The second ferrography procedure is called an Analytical Ferrograph. Again, a small portion of the sample is diluted with a solvent, but this time it is flowed over a glass slide sitting on a strong permanent magnet. The magnet pulls out ferro-magnetic particles and aligns them along its magnetic field vectors for easy viewing. The larger particles will be pulled out first, followed by increasingly smaller ferro-magnetic articles. Some non-magnetic particles will also be scattered along the slide in a non-magnetically aligned manner. This makes identification of ferrous particles relatively easy. The slide is then examined under a microscope, various particle types are identified and quantified, and a wear judgment is made.


  • Particles as large as 400 microns can be seen both in the Direct Read Ferrograph and the Analytical Ferrograph.
  • A good analyst can usually pinpoint the type of wear that is occurring when doing an Analytical Ferrograph.
  • Other non-magnetic particles are also trapped in the light path when ferrous particles are present. They can also be seen on the slide.
  • Direct Read Ferrography results are easily trended.


  • The Direct Read Ferrograph cannot distinguish different metals.
  • When no ferro-magnetic particles are present, the Direct Read Ferrography may miss other particles.
  • The Analytical Ferrograph is time consuming, and hence expensive.
  • Results of the Analytical Ferrography are not easily trended and are subject to the analyst's judgment and expertise.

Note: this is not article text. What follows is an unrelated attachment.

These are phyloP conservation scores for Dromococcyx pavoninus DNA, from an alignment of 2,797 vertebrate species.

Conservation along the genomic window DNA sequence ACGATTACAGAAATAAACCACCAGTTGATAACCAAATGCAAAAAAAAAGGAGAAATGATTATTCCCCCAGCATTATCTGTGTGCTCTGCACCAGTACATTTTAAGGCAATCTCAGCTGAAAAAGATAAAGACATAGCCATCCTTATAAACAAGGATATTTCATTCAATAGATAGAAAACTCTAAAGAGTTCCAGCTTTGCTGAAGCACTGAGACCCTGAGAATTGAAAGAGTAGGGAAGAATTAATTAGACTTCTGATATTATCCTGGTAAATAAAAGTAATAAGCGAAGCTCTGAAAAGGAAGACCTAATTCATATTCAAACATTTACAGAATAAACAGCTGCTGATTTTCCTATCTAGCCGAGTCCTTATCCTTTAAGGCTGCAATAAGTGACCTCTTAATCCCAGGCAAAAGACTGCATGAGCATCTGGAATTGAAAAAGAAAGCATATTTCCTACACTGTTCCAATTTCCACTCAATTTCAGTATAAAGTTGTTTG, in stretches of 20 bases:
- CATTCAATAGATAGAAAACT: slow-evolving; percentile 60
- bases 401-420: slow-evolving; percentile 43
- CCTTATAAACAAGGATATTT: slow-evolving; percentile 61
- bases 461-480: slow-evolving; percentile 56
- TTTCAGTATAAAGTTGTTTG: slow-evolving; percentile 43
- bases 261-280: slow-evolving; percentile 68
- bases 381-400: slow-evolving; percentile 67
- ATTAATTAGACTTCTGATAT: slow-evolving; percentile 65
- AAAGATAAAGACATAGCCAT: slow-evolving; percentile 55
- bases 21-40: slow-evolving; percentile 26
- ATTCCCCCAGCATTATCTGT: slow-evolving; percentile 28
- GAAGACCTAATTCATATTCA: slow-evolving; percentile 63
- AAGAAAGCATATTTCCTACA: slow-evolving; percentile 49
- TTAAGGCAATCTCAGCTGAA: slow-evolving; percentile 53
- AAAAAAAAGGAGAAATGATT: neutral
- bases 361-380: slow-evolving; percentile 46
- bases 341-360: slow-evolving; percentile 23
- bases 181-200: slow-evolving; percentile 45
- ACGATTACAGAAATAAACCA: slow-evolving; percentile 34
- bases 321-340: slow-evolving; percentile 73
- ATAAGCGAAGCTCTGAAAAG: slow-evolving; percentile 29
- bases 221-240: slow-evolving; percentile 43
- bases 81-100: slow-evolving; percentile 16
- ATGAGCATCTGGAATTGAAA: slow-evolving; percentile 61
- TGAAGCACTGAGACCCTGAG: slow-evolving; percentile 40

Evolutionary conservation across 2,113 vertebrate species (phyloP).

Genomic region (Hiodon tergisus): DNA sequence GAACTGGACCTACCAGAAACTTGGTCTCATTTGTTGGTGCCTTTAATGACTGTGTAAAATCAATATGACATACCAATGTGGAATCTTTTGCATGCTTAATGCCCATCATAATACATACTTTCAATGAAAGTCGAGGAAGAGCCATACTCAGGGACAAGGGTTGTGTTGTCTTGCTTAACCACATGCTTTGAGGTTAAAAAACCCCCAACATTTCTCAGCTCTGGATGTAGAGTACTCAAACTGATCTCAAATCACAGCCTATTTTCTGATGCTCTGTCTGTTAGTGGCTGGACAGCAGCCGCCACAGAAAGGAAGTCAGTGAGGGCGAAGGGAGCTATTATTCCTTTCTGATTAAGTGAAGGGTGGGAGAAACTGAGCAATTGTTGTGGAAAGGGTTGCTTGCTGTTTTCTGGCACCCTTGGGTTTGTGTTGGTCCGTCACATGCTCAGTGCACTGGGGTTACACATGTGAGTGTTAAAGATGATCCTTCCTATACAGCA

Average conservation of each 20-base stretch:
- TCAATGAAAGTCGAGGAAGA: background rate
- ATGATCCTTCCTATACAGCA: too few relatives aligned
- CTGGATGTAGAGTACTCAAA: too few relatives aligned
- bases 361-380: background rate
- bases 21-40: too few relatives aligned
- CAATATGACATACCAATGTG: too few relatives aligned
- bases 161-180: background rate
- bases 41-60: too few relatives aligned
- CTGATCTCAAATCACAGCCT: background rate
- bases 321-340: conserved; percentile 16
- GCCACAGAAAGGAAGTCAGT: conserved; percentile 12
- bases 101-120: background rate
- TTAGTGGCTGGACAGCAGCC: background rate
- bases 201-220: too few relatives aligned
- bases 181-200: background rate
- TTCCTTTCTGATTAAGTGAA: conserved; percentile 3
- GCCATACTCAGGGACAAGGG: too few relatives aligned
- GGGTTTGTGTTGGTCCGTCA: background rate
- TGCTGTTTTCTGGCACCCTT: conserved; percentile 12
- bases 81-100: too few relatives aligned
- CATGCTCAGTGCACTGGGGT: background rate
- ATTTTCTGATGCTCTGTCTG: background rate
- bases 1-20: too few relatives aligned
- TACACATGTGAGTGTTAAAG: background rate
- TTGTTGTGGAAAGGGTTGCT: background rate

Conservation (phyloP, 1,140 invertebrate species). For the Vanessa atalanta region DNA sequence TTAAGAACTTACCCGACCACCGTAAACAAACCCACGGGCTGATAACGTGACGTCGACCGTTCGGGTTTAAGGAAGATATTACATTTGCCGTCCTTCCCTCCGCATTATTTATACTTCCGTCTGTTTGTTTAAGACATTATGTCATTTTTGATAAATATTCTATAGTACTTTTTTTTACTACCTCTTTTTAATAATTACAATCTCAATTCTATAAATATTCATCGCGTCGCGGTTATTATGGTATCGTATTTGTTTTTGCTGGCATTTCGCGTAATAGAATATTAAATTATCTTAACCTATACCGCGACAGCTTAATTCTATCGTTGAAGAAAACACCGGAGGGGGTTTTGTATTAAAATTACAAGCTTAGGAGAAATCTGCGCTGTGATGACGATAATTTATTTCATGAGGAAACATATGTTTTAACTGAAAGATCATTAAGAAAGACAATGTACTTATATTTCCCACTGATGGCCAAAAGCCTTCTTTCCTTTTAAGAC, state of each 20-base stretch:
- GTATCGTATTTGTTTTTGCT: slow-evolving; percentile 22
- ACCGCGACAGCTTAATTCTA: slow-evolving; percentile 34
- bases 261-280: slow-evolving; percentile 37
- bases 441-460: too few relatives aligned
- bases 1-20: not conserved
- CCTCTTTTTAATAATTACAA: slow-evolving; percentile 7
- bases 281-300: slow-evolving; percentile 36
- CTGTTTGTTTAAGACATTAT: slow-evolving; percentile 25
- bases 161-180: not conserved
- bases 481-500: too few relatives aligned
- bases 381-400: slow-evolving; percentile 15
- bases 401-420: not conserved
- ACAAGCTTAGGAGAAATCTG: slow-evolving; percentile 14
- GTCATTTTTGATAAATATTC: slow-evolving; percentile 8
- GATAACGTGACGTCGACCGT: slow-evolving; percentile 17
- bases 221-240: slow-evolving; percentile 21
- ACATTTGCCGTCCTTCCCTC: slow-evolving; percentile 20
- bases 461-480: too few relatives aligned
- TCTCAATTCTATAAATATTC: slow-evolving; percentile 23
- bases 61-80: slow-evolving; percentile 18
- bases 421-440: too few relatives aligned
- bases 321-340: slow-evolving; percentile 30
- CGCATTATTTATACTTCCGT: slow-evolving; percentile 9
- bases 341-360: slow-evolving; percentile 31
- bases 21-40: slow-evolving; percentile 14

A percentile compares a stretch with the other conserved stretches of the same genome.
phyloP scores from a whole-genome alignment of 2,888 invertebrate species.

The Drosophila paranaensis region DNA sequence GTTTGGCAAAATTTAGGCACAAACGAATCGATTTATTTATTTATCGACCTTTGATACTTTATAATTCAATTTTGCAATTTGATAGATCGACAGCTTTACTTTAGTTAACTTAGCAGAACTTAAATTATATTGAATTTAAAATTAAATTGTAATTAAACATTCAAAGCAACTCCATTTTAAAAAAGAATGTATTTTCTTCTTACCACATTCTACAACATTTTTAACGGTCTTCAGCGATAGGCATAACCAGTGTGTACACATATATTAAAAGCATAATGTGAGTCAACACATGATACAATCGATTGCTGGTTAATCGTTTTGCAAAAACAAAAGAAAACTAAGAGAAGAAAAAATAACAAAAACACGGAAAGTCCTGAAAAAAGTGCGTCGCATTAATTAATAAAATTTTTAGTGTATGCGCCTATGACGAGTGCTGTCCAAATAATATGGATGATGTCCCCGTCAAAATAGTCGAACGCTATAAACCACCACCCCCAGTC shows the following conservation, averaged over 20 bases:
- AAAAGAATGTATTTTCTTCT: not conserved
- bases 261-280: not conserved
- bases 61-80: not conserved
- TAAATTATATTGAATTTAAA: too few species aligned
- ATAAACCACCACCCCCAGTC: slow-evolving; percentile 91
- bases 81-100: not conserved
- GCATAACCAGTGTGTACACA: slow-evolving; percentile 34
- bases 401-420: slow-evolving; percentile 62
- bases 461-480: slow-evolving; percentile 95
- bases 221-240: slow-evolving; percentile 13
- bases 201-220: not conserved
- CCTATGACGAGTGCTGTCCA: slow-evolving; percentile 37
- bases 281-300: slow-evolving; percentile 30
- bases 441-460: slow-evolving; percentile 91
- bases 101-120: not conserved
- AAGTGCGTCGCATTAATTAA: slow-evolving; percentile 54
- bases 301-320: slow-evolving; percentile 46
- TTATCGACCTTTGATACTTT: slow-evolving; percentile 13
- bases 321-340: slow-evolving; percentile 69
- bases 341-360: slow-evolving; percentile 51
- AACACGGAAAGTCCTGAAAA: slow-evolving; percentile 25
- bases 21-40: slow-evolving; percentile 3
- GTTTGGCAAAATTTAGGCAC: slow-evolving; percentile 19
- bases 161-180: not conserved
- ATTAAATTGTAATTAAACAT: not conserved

Ferrography actually consists of two different procedures. The first is called a Direct Read Ferrograph. A small representative portion of the lubricant, usually 1.0 ml, is diluted with a solvent and flowed through a glass tube at a slight incline over a permanent magnet. Two light detectors placed in series along the glass tube will measure the difference in light transmitted through the tube between the beginning of the sample flow and the end of the flow. The instrument is first "zeroed" with the portion of sample that reaches the detection system. This will help compensate for differences in the oils' colors. Ferro-magnetic particles are pulled out of suspension by the magnet and deposited on the bottom of the glass tube, as well as in the light paths of the two detectors. The detectors then measure the percent transmittance difference caused by the accumulation of ferro-magnetic particles. As a function mostly of its placement, the first detector will be "looking" through an accumulation of particles ranging from sub-micron to over 100 microns, and is reported as Direct Read Large or DRL, whereas the second detector will be "looking" through an accumulation of particles generally less than 5 microns in size, and is reported as Direct Read Small or DRS. The numbers generated are an empirical value ranging from 0.0 to 180.0. Larger numbers can be obtained by sample dilution.